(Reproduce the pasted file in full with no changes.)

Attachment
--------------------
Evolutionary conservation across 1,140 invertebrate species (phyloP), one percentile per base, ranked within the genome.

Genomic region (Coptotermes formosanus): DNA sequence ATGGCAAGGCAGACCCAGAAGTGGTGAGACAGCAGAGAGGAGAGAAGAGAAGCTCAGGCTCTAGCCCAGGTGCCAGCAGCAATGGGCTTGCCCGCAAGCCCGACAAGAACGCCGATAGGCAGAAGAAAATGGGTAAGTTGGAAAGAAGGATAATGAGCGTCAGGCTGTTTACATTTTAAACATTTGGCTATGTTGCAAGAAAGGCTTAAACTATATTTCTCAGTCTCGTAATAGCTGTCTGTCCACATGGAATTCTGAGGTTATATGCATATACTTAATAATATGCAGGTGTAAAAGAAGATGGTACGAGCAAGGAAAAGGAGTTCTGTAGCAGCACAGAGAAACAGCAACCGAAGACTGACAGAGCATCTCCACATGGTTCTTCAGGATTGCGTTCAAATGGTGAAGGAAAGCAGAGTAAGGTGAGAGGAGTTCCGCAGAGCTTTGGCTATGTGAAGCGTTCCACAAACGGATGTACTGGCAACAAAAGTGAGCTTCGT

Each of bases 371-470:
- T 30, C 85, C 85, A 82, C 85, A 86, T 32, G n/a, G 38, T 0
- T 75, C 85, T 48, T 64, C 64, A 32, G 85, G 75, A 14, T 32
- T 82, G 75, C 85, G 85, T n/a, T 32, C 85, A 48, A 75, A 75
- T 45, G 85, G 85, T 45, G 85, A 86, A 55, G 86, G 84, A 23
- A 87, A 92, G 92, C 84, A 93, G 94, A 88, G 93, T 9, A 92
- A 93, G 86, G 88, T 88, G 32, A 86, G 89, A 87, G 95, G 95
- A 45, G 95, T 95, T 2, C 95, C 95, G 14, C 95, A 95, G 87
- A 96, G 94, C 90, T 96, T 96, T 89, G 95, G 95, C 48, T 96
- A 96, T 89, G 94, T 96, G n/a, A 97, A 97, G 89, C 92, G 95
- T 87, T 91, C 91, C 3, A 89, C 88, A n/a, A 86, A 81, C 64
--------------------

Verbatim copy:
Evolutionary conservation across 1,140 invertebrate species (phyloP), one percentile per base, ranked within the genome.

Genomic region (Coptotermes formosanus): DNA sequence ATGGCAAGGCAGACCCAGAAGTGGTGAGACAGCAGAGAGGAGAGAAGAGAAGCTCAGGCTCTAGCCCAGGTGCCAGCAGCAATGGGCTTGCCCGCAAGCCCGACAAGAACGCCGATAGGCAGAAGAAAATGGGTAAGTTGGAAAGAAGGATAATGAGCGTCAGGCTGTTTACATTTTAAACATTTGGCTATGTTGCAAGAAAGGCTTAAACTATATTTCTCAGTCTCGTAATAGCTGTCTGTCCACATGGAATTCTGAGGTTATATGCATATACTTAATAATATGCAGGTGTAAAAGAAGATGGTACGAGCAAGGAAAAGGAGTTCTGTAGCAGCACAGAGAAACAGCAACCGAAGACTGACAGAGCATCTCCACATGGTTCTTCAGGATTGCGTTCAAATGGTGAAGGAAAGCAGAGTAAGGTGAGAGGAGTTCCGCAGAGCTTTGGCTATGTGAAGCGTTCCACAAACGGATGTACTGGCAACAAAAGTGAGCTTCGT

Each of bases 371-470:
- T 30, C 85, C 85, A 82, C 85, A 86, T 32, G n/a, G 38, T 0
- T 75, C 85, T 48, T 64, C 64, A 32, G 85, G 75, A 14, T 32
- T 82, G 75, C 85, G 85, T n/a, T 32, C 85, A 48, A 75, A 75
- T 45, G 85, G 85, T 45, G 85, A 86, A 55, G 86, G 84, A 23
- A 87, A 92, G 92, C 84, A 93, G 94, A 88, G 93, T 9, A 92
- A 93, G 86, G 88, T 88, G 32, A 86, G 89, A 87, G 95, G 95
- A 45, G 95, T 95, T 2, C 95, C 95, G 14, C 95, A 95, G 87
- A 96, G 94, C 90, T 96, T 96, T 89, G 95, G 95, C 48, T 96
- A 96, T 89, G 94, T 96, G n/a, A 97, A 97, G 89, C 92, G 95
- T 87, T 91, C 91, C 3, A 89, C 88, A n/a, A 86, A 81, C 64